GrubHub, from the beginning

  • GrubHub co-founders Mike Evans (left) and Matt Maloney (Chicago Tribune file photo)
GrubHub co-founders Mike Evans (left) and Matt Maloney (Chicago Tribune…
February 21, 2012|By Mick Swasko, RedEye

Mike Evans was all in when he started GrubHub.

The 34-year-old co-founder of the online food order and delivery site quit his job when co-founder and current CEO Matt Maloney, 36, signed the first restaurant on to use GrubHub's site to take orders. With no money or funding for his operation in March 2004, Evans said he spent most of his time in restaurants persuading them to join the growing GrubHub network of Chicago eateries, and unlike what some starving startups encounter, the experience kept him fed.

"I knew I only had a few months to get it to work before I couldn't handle the personal strain of finances," he said. "I didn't really have to worry about going hungry because I was signing up restaurants. They kept feeding me."

And though many startups spend time living meagerly, Evans said he was making a comfortable living in a few months after GrubHub launched through a combination of little sleep and eager clients who signed up for the service. It wasn't without sweat equity, however. He rode his bike to sell the idea to many of the restaurants that adopted the site in its early stages, doing programming at night from an extra bedroom in his Andersonville apartment.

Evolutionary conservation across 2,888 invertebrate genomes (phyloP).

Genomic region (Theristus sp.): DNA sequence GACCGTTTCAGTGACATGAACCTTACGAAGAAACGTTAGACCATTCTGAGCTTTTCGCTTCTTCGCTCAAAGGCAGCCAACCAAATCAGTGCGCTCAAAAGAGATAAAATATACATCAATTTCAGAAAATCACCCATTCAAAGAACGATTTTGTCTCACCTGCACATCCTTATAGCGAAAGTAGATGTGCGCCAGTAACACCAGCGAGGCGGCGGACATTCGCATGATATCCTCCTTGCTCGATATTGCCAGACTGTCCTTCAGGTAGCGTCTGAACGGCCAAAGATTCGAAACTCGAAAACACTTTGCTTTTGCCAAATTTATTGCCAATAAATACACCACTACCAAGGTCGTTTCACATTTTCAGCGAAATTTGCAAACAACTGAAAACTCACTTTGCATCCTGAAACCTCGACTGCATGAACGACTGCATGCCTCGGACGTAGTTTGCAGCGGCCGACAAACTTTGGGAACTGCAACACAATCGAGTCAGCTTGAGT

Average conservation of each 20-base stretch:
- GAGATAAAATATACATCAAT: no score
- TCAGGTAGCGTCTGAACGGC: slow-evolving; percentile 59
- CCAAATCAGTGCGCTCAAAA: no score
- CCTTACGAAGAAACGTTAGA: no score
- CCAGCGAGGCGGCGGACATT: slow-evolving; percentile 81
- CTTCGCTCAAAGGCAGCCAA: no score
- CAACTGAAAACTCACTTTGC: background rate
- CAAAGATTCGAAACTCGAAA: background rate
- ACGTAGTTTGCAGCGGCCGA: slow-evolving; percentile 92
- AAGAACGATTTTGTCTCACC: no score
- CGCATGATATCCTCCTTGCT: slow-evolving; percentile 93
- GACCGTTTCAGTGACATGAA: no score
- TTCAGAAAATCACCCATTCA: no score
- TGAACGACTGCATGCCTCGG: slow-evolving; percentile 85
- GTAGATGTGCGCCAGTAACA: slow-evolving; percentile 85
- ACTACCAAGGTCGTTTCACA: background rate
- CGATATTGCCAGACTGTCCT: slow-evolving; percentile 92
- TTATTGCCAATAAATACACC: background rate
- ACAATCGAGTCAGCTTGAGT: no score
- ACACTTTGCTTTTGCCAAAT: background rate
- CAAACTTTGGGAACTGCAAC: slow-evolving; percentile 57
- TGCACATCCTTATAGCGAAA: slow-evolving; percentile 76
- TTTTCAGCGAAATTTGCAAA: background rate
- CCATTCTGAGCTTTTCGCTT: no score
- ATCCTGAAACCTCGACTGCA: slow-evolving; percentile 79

"I think that the important thing is having an idea that I believed in, something I went for and just jumped for," he said.

Fast-forward to 2012, when Evans is the chief operating officer of a site that has raised more than $50 million and is serving up delivery and pickup service to more than 75 cities. Despite the success, Evans said little about his life has changed, even as GrubHub approaches its eighth birthday.

"My lifestyle is really similar," he said, quipping that after getting home from a recent business trip, he ordered chicken wings using his own site. Even from the beginning, he said he knew his idea would be a hit.

"That's a common attribute of entrepreneurs: Most of them are very good at deluding themselves and thinking [their idea] is going to be the next big thing," he said. "That turned out to be true for me."

mswasko@tribune.com | @mickswasko

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